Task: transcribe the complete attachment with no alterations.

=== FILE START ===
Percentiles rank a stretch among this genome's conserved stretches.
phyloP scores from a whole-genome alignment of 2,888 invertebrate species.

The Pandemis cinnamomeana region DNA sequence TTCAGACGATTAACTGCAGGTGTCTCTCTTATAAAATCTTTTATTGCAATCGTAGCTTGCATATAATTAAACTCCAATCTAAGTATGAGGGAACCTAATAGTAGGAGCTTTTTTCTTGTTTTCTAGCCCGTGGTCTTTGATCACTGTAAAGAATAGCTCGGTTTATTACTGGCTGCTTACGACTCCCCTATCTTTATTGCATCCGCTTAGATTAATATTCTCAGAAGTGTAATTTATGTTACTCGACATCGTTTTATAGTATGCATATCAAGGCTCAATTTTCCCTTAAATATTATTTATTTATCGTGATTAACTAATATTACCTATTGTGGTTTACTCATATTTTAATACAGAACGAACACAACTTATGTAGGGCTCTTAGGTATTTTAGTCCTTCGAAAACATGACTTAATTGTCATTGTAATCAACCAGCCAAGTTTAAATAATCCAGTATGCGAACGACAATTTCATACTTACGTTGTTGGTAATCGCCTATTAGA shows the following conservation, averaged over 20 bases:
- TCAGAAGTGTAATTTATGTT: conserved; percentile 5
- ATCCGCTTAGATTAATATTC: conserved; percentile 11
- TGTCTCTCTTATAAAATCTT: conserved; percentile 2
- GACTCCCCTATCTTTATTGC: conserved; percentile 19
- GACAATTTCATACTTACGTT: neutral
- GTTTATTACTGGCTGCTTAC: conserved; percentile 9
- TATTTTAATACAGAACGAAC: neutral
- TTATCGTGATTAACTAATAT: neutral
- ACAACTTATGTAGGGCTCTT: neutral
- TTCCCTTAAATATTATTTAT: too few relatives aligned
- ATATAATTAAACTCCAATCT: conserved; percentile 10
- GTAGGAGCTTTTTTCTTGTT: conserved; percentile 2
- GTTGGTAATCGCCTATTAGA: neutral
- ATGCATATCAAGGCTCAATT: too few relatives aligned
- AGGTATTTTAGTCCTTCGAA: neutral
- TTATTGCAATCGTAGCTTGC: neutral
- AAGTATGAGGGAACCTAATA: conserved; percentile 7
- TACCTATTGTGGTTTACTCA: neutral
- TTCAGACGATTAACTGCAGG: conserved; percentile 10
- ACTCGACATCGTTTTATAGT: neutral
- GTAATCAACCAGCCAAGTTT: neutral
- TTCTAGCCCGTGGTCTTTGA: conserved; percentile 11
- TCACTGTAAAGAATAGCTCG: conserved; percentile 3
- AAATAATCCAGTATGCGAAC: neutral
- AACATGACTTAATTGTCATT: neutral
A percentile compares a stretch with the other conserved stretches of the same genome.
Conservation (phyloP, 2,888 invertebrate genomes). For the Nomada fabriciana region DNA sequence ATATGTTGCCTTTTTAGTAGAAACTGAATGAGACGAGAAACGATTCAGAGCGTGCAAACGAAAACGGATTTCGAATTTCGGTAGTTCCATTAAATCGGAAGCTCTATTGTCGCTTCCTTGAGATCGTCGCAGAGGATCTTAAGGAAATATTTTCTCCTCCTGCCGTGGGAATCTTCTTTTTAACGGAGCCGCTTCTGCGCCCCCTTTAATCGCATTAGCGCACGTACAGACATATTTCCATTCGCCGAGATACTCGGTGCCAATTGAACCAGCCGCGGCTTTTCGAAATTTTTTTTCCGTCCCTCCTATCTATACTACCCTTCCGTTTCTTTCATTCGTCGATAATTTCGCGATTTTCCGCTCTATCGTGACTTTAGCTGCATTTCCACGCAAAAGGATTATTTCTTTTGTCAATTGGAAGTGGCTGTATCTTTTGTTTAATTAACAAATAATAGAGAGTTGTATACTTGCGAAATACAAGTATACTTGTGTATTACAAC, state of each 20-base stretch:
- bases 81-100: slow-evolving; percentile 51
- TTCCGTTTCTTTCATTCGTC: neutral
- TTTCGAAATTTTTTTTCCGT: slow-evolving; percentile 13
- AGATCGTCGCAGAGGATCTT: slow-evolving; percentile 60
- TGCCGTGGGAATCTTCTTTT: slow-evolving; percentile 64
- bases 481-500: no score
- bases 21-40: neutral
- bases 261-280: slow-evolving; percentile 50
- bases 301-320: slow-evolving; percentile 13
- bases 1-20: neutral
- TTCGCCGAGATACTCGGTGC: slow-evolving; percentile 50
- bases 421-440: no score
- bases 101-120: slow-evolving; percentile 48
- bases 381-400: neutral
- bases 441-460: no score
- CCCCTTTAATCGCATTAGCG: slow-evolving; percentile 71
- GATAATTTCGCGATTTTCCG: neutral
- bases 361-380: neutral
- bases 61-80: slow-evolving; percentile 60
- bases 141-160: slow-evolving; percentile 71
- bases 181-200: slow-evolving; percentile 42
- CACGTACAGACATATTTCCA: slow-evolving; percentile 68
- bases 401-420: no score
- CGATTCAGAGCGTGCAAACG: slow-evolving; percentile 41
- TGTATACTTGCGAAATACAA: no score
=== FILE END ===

Percentiles rank a stretch among this genome's conserved stretches.
phyloP scores from a whole-genome alignment of 2,888 invertebrate species.

The Pandemis cinnamomeana region DNA sequence TTCAGACGATTAACTGCAGGTGTCTCTCTTATAAAATCTTTTATTGCAATCGTAGCTTGCATATAATTAAACTCCAATCTAAGTATGAGGGAACCTAATAGTAGGAGCTTTTTTCTTGTTTTCTAGCCCGTGGTCTTTGATCACTGTAAAGAATAGCTCGGTTTATTACTGGCTGCTTACGACTCCCCTATCTTTATTGCATCCGCTTAGATTAATATTCTCAGAAGTGTAATTTATGTTACTCGACATCGTTTTATAGTATGCATATCAAGGCTCAATTTTCCCTTAAATATTATTTATTTATCGTGATTAACTAATATTACCTATTGTGGTTTACTCATATTTTAATACAGAACGAACACAACTTATGTAGGGCTCTTAGGTATTTTAGTCCTTCGAAAACATGACTTAATTGTCATTGTAATCAACCAGCCAAGTTTAAATAATCCAGTATGCGAACGACAATTTCATACTTACGTTGTTGGTAATCGCCTATTAGA shows the following conservation, averaged over 20 bases:
- TCAGAAGTGTAATTTATGTT: conserved; percentile 5
- ATCCGCTTAGATTAATATTC: conserved; percentile 11
- TGTCTCTCTTATAAAATCTT: conserved; percentile 2
- GACTCCCCTATCTTTATTGC: conserved; percentile 19
- GACAATTTCATACTTACGTT: neutral
- GTTTATTACTGGCTGCTTAC: conserved; percentile 9
- TATTTTAATACAGAACGAAC: neutral
- TTATCGTGATTAACTAATAT: neutral
- ACAACTTATGTAGGGCTCTT: neutral
- TTCCCTTAAATATTATTTAT: too few relatives aligned
- ATATAATTAAACTCCAATCT: conserved; percentile 10
- GTAGGAGCTTTTTTCTTGTT: conserved; percentile 2
- GTTGGTAATCGCCTATTAGA: neutral
- ATGCATATCAAGGCTCAATT: too few relatives aligned
- AGGTATTTTAGTCCTTCGAA: neutral
- TTATTGCAATCGTAGCTTGC: neutral
- AAGTATGAGGGAACCTAATA: conserved; percentile 7
- TACCTATTGTGGTTTACTCA: neutral
- TTCAGACGATTAACTGCAGG: conserved; percentile 10
- ACTCGACATCGTTTTATAGT: neutral
- GTAATCAACCAGCCAAGTTT: neutral
- TTCTAGCCCGTGGTCTTTGA: conserved; percentile 11
- TCACTGTAAAGAATAGCTCG: conserved; percentile 3
- AAATAATCCAGTATGCGAAC: neutral
- AACATGACTTAATTGTCATT: neutral
A percentile compares a stretch with the other conserved stretches of the same genome.
Conservation (phyloP, 2,888 invertebrate genomes). For the Nomada fabriciana region DNA sequence ATATGTTGCCTTTTTAGTAGAAACTGAATGAGACGAGAAACGATTCAGAGCGTGCAAACGAAAACGGATTTCGAATTTCGGTAGTTCCATTAAATCGGAAGCTCTATTGTCGCTTCCTTGAGATCGTCGCAGAGGATCTTAAGGAAATATTTTCTCCTCCTGCCGTGGGAATCTTCTTTTTAACGGAGCCGCTTCTGCGCCCCCTTTAATCGCATTAGCGCACGTACAGACATATTTCCATTCGCCGAGATACTCGGTGCCAATTGAACCAGCCGCGGCTTTTCGAAATTTTTTTTCCGTCCCTCCTATCTATACTACCCTTCCGTTTCTTTCATTCGTCGATAATTTCGCGATTTTCCGCTCTATCGTGACTTTAGCTGCATTTCCACGCAAAAGGATTATTTCTTTTGTCAATTGGAAGTGGCTGTATCTTTTGTTTAATTAACAAATAATAGAGAGTTGTATACTTGCGAAATACAAGTATACTTGTGTATTACAAC, state of each 20-base stretch:
- bases 81-100: slow-evolving; percentile 51
- TTCCGTTTCTTTCATTCGTC: neutral
- TTTCGAAATTTTTTTTCCGT: slow-evolving; percentile 13
- AGATCGTCGCAGAGGATCTT: slow-evolving; percentile 60
- TGCCGTGGGAATCTTCTTTT: slow-evolving; percentile 64
- bases 481-500: no score
- bases 21-40: neutral
- bases 261-280: slow-evolving; percentile 50
- bases 301-320: slow-evolving; percentile 13
- bases 1-20: neutral
- TTCGCCGAGATACTCGGTGC: slow-evolving; percentile 50
- bases 421-440: no score
- bases 101-120: slow-evolving; percentile 48
- bases 381-400: neutral
- bases 441-460: no score
- CCCCTTTAATCGCATTAGCG: slow-evolving; percentile 71
- GATAATTTCGCGATTTTCCG: neutral
- bases 361-380: neutral
- bases 61-80: slow-evolving; percentile 60
- bases 141-160: slow-evolving; percentile 71
- bases 181-200: slow-evolving; percentile 42
- CACGTACAGACATATTTCCA: slow-evolving; percentile 68
- bases 401-420: no score
- CGATTCAGAGCGTGCAAACG: slow-evolving; percentile 41
- TGTATACTTGCGAAATACAA: no score